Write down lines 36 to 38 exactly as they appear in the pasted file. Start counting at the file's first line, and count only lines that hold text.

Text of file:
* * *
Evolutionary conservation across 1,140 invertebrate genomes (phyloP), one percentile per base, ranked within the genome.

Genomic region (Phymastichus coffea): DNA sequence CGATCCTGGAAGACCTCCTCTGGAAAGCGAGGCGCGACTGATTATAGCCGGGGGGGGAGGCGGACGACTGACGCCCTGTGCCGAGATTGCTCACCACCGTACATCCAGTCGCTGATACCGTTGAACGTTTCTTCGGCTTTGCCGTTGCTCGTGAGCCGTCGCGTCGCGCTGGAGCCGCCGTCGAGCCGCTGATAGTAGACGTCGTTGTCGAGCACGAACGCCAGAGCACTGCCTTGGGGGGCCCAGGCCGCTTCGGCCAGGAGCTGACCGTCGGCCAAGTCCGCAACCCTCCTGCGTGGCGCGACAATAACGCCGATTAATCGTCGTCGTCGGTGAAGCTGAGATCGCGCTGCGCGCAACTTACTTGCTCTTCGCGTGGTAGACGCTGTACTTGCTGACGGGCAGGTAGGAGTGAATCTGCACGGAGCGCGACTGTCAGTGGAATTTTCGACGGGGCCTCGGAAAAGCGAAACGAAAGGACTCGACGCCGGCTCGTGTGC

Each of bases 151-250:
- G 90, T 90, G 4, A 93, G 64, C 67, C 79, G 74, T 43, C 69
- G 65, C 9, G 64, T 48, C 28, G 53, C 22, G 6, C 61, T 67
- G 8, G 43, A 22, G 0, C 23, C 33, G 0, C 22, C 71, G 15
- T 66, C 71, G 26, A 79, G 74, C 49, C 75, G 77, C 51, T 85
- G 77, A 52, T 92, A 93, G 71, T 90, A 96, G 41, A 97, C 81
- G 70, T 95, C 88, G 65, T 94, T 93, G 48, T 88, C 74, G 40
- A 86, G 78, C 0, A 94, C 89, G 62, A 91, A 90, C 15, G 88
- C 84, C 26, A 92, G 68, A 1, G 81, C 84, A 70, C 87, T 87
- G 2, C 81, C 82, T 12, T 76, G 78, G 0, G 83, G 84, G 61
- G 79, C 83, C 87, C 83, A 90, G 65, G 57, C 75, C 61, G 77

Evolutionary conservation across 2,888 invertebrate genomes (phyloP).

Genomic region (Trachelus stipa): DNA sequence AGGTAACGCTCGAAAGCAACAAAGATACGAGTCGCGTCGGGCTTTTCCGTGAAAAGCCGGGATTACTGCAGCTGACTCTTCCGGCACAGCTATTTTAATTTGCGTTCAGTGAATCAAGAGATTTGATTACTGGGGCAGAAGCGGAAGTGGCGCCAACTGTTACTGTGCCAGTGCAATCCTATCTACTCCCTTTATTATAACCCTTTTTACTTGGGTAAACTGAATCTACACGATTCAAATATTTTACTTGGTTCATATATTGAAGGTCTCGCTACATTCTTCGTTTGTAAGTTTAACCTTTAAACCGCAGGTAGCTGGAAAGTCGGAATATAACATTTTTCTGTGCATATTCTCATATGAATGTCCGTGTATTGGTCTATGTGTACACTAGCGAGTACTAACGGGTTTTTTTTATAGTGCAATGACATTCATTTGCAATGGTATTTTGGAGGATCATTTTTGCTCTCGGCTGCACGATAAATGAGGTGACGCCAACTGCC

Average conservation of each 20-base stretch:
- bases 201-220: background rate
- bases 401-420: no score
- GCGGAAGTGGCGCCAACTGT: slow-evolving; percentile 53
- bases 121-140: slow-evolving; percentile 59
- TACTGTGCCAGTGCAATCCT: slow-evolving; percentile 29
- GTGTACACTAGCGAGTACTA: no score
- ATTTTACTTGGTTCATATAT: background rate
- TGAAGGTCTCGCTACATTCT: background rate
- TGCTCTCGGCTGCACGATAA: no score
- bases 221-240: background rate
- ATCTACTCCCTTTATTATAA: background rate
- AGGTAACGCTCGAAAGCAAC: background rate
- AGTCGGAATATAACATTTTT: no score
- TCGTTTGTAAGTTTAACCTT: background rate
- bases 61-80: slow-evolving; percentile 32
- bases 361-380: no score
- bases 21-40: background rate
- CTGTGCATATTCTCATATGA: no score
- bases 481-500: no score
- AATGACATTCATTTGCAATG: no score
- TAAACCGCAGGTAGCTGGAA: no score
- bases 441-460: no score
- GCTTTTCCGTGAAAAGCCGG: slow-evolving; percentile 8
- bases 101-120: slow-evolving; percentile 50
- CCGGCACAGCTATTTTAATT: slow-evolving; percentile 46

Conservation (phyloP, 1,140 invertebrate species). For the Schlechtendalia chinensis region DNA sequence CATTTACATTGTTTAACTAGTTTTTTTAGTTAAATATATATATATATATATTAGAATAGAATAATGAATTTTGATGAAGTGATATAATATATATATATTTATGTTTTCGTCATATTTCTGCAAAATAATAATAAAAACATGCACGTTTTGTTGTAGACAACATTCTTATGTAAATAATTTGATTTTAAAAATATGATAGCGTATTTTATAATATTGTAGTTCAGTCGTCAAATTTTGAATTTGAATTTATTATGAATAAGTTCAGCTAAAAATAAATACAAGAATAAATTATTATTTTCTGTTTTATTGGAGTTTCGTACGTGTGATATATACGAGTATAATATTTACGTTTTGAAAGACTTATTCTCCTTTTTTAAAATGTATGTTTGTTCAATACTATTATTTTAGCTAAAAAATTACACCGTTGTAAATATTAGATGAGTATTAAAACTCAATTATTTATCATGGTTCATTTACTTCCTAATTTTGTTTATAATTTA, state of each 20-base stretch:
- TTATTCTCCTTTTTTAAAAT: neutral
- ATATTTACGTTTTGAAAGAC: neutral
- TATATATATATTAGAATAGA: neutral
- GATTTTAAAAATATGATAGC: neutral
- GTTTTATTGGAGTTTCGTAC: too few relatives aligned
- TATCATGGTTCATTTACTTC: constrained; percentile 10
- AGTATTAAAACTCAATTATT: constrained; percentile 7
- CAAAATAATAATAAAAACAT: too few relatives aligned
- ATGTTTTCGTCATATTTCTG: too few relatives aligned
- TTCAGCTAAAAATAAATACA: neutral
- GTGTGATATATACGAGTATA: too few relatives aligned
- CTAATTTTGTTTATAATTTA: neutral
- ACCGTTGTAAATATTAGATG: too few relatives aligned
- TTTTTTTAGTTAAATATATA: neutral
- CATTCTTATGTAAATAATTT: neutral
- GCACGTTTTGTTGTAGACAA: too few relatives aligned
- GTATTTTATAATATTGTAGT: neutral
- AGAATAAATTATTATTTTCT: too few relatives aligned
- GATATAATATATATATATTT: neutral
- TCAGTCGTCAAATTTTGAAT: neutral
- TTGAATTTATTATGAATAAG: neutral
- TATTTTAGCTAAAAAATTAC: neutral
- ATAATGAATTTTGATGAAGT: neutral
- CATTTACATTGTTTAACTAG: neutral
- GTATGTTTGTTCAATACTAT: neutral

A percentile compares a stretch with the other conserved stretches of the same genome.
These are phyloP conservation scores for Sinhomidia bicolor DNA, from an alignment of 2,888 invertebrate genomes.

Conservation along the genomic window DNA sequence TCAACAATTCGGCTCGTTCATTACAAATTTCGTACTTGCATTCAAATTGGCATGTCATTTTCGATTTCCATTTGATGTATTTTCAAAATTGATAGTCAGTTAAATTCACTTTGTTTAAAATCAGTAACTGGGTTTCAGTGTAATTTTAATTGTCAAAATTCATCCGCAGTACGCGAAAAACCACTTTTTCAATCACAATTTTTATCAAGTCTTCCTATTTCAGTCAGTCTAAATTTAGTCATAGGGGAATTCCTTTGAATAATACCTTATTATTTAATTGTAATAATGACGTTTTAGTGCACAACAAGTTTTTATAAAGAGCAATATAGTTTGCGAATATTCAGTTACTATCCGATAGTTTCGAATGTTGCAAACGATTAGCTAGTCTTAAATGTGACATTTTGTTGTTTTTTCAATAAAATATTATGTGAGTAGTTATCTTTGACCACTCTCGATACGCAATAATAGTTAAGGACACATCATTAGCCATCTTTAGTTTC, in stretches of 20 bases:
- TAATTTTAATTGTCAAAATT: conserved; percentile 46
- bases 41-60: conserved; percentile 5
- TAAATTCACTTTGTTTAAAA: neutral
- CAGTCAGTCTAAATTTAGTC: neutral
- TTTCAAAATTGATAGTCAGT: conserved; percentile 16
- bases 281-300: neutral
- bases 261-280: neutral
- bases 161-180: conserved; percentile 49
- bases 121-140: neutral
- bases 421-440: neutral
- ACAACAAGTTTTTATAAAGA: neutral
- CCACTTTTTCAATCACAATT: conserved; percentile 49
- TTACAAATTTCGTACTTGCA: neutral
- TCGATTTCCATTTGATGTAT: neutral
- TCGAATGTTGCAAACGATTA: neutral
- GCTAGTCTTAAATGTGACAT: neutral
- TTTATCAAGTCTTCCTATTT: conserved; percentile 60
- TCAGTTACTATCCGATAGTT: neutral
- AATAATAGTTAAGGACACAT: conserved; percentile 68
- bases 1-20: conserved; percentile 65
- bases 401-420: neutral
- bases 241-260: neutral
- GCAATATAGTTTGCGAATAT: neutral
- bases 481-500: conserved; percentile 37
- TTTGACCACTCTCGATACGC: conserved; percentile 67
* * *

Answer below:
- AATGACATTCATTTGCAATG: no score
- TAAACCGCAGGTAGCTGGAA: no score
- bases 441-460: no score